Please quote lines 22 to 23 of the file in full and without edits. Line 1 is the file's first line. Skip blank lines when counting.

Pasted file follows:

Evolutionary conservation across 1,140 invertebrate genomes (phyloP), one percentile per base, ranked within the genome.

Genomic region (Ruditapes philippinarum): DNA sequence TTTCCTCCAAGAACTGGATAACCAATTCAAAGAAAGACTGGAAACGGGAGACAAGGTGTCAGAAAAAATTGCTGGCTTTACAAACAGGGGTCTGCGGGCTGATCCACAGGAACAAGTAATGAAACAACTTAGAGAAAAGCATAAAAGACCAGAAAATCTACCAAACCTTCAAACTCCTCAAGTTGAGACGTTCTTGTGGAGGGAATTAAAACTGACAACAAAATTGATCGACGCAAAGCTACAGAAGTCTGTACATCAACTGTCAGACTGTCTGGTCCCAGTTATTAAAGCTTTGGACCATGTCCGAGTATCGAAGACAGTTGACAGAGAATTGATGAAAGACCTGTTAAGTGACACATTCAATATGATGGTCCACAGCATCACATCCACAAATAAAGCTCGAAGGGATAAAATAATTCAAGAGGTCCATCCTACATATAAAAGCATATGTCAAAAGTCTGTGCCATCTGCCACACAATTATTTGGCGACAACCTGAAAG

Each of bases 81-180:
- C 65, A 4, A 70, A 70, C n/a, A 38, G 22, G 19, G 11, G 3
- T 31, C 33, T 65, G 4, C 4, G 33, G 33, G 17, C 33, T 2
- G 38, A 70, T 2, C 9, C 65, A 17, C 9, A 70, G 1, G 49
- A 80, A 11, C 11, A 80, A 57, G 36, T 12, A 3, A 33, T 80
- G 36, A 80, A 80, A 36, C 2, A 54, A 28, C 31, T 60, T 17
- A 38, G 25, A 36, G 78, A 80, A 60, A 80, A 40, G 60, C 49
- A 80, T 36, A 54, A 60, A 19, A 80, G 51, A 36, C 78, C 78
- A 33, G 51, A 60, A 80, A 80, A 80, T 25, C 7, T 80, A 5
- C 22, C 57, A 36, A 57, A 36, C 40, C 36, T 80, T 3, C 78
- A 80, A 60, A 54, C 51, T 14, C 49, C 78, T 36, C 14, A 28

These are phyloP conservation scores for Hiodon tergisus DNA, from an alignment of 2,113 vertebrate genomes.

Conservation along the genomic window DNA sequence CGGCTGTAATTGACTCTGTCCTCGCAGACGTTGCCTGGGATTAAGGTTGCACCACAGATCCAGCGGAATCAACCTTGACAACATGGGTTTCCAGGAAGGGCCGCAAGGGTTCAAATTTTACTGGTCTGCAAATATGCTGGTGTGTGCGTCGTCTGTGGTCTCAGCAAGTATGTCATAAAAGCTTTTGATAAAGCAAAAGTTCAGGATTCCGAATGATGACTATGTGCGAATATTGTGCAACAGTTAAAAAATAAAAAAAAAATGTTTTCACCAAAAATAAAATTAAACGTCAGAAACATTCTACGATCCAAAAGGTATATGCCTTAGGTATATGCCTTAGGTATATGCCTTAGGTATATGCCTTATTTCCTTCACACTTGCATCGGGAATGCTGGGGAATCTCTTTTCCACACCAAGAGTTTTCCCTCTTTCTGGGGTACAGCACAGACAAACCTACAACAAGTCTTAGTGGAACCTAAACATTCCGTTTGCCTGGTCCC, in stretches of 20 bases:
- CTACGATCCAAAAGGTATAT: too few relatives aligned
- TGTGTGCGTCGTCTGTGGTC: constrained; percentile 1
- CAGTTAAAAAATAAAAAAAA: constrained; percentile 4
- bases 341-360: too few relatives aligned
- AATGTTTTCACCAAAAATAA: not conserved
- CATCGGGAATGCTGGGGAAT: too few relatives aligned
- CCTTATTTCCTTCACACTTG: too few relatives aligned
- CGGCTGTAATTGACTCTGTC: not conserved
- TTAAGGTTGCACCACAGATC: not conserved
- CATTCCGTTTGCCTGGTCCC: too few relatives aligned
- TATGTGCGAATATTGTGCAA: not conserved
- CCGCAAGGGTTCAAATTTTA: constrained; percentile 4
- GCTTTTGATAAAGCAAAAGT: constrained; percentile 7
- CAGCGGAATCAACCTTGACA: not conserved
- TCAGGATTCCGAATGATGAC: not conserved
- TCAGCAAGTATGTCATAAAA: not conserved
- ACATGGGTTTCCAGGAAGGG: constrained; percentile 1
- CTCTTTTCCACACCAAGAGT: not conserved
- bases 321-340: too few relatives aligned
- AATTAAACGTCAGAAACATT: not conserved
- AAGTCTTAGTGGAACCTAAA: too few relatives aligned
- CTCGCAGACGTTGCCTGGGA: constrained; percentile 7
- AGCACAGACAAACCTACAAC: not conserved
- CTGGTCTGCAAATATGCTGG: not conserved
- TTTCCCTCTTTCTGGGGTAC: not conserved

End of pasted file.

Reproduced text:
- CCTTATTTCCTTCACACTTG: too few relatives aligned
- CGGCTGTAATTGACTCTGTC: not conserved